Kyrgyzstan: Manas Fuel Supply Contract to Be Re-Opened?

By Deirdre Tynan

Losing bidders in a recent tender to supply jet fuel to the Manas Transit Center in Kyrgyzstan have been contacted by the Defense Logistics Agency (DLA) and encouraged to renew their offers. The move suggests that the Pentagon agency, which is responsible for awarding the fuel supply contract, is weighing its options before scandal-hit Mina Corp’s new contract to deliver 96 million gallons of jet fuel commences in February.

The Manas facility in Kyrgyzstan is a key logistics hub for US and NATO military operations in Afghanistan. Aircraft at Manas consume about 12 million US gallons of jet fuel monthly. Mina Corp, the current holder of the multi-million dollar jet fuel contract, came under heavy criticism in a US congressional report on Manas fuel supply practices. The report, released December 21, detailed efforts by Mina Corp to falsify “end-user” certifications that enabled the company to buy Russian fuel.

The scam, which involved Kyrgyz and Russian complicity, jeopardized operations at the base and compromised US diplomacy in Kyrgyzstan, the congressional report, titled Mystery at Manas, stated.

In November, despite demands by the Kyrgyz government that Mina be excluded, the Pentagon awarded the company a $315 million contract to continue supplying the base for at least one more year. Kyrgyz resentment was barely contained by an amendment to the contract that gave a state-owned enterprise, Manas Refueling Complex, an opportunity to supply up to 50 percent of fuel by July 2011, in tandem with Mina’s 50 percent share.

Ron Uscher a lawyer for IOTC, a competitor to Mina Corp, told EurasiaNet.org on December 21 that just days before the congressional report’s release, DLA contacted unsuccessful bidders involved in the November jet-fuel tender, wanting to know if the companies were still interested in being a Manas supplier. DLA’s action raises questions about whether the agency’s November tender decision may be revised in some manner.

“The extension of bids gives the United States and Kyrgyzstan the opportunity for a transparent and legal contract at Manas,” Uscher said.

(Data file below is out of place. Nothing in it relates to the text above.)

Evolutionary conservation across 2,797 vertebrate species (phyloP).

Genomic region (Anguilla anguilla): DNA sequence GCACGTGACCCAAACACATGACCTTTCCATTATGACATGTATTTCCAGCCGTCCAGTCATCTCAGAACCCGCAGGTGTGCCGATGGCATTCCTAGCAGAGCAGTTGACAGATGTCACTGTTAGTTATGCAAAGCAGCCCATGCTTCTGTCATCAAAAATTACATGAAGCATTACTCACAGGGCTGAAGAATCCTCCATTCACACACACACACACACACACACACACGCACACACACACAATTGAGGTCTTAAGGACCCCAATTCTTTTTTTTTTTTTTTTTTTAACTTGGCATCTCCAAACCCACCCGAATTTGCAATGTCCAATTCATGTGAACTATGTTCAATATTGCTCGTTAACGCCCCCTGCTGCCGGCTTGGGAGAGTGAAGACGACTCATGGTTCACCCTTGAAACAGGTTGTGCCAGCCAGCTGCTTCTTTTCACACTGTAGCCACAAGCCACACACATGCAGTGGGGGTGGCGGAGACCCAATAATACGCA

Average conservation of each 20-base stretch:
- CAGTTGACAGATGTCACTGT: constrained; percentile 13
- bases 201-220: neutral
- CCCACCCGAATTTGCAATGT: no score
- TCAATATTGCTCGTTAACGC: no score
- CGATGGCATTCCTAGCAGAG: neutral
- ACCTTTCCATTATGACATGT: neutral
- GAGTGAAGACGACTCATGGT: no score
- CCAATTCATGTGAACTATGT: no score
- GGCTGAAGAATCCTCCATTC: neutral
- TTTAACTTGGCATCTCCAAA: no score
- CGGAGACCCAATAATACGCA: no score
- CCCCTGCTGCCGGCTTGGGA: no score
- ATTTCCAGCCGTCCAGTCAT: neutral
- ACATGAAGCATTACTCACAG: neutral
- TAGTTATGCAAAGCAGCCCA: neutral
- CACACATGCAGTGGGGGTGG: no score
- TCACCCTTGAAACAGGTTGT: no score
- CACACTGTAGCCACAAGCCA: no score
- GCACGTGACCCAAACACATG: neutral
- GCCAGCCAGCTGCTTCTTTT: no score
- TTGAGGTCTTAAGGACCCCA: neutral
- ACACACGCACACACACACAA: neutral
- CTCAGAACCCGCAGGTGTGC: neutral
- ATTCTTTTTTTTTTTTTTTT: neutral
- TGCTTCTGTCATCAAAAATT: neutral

The congressional report highlighted Manas’ dependency on Russian fuel supplies. “This vulnerability is unacceptable and must be addressed quickly,” he said. Uscher also called for the DLA to launch a formal investigation into Mina Corp’s business practices and for the company’s immediate suspension.

Mina Corp remains a subject of a Kyrgyz government probe into fuel-supply practices at Manas. Company representatives maintained on December 21 that the Mystery at Manas report vindicated its fuel sourcing techniques.

“Russia was openly supplying the base. Unless you believe that the airport in Bishkek overnight became an international travel hub like JFK or Moscow airport, it was clear that the fuel was going to the US base,” said William Burck, an attorney representing Mina Corp. “There was no deception at all; the Russians, the Kyrgyz authorities, and the Department of Defense all knew exactly where the fuel was coming from and where it was going.”

The report did not find evidence substantiating allegations that Mina Corp had entered into corrupt deals with Kyrgyzstan’s ousted ruling families, the Akayevs and the Bakiyevs.

Erkin Bekbolotov, a 50 percent owner of Mina Corp, however testified to investigators that it was he who suggested to Maxim Bakiyev, the son of ex-President Kurmanbek Bakiyev, that the base should be renamed a “Transit Center” when it was threatened with closure in early 2009.

Mina representatives could not be reached for comment on DLA’s recent outreach efforts to the company’s competitors.

Deirdre Tynan is a Bishkek-based reporter specializing in Central Asian affairs. Originally published at EurasiaNet.org

EurasiaNet

EurasiaNet

Originally published by EurasiaNet.org. EurasiaNet provides information and analysis about political, economic, environmental, and social developments in the countries of Central Asia and the Caucasus as well as in Russia, the Middle East and Southwest Asia.Copyright (c) 2003 Open Society Institute. Reprinted with the permission of the Open Society Institute, 400 West 59th Street, New York, NY 10019 USA, www.EurasiaNet.org or www.soros.org

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